Ecological Factors
Remember!!

Behaviours with similar topography can have different functions across different situations
Questions?
Assessment

History
Understand the nature and severity of the TBI
Assessment of mental state
Assessment of cognitive ability
Formulation
Treatment Plan
Changes at TCT
Ongoing work - Additions to INRA: Social, education, psychological, premorbid factors
Behavioural approaches - discussions re: behaviour pathways
Environmental approaches - how to adapt the environment to manage behaviours
Environmental treatments

Sensory modulation -
Minimise chance of risky behavior occurring
Calming colours and minimal clutter to aid reduction in stress for someone in mania
Bright colours and stimulating environment to enhance a persons mood when in low mood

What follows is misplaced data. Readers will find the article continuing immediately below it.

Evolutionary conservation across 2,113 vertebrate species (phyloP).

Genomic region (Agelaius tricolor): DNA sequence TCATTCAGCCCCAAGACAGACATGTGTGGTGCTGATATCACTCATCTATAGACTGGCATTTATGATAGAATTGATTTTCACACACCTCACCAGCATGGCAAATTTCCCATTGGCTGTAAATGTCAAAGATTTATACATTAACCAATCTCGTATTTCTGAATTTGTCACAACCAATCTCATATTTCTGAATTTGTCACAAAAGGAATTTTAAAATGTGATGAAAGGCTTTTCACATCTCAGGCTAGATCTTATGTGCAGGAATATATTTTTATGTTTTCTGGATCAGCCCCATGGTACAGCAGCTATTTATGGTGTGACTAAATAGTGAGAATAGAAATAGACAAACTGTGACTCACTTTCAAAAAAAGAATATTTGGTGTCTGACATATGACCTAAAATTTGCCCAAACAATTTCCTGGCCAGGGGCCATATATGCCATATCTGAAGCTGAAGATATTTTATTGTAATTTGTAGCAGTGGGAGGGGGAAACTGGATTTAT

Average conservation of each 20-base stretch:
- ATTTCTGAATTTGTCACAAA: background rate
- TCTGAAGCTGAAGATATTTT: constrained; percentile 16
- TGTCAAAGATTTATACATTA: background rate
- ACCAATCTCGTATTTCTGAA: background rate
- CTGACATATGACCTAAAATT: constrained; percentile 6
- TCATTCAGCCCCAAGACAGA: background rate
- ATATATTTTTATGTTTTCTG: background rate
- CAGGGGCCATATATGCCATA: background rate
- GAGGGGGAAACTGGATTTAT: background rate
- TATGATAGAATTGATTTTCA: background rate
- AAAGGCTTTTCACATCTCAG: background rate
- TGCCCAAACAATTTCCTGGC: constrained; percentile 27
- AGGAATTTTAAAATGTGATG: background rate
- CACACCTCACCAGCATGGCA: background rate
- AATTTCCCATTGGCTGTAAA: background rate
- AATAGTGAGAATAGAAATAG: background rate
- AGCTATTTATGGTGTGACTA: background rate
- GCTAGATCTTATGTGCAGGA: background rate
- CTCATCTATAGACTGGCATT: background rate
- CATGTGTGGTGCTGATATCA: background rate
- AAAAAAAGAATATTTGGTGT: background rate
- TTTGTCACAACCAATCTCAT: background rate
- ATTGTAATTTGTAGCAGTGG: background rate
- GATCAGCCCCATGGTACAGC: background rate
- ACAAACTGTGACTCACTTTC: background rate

Minimise/remove stressors

Manipulate the environment - (high tables and sides and large tools could frighten a child)

Lifestyle changes are the first choice before psychiatric medications.

Thank you!!!
How this can relate to children with TBI

Many children are prescribed with psychiatric medications
Psychiatric disorders can interfere with recovery
Family support is essential - BIE for parents, siblings and the child
Play therapy for the child to express the difficulties they have in a forum that they can access
Behavioural issues are the same for children, although you also have to bare in mind their
Mindfulness for children - http://www.huffingtonpost.com/sarah-rudell-beach-/8-ways-to-teach-mindfulness-to-kids_b_5611721.htmlhttp://annakaharris.com/mindfulness-for-children/
Psychiatric Effects of TBI

Heather Liddiard
Debbie Lantsbury

There could be a number of reasons as to why a person does not want to engage - e.g. lack of sleep, pain, sensory sensitivities etc
Communication is key - a person wants to be able to understand and to be understood by you
Disorientation!
Management:
Stay calm & speak quietly
Keep your distance
Open body language
Full transcript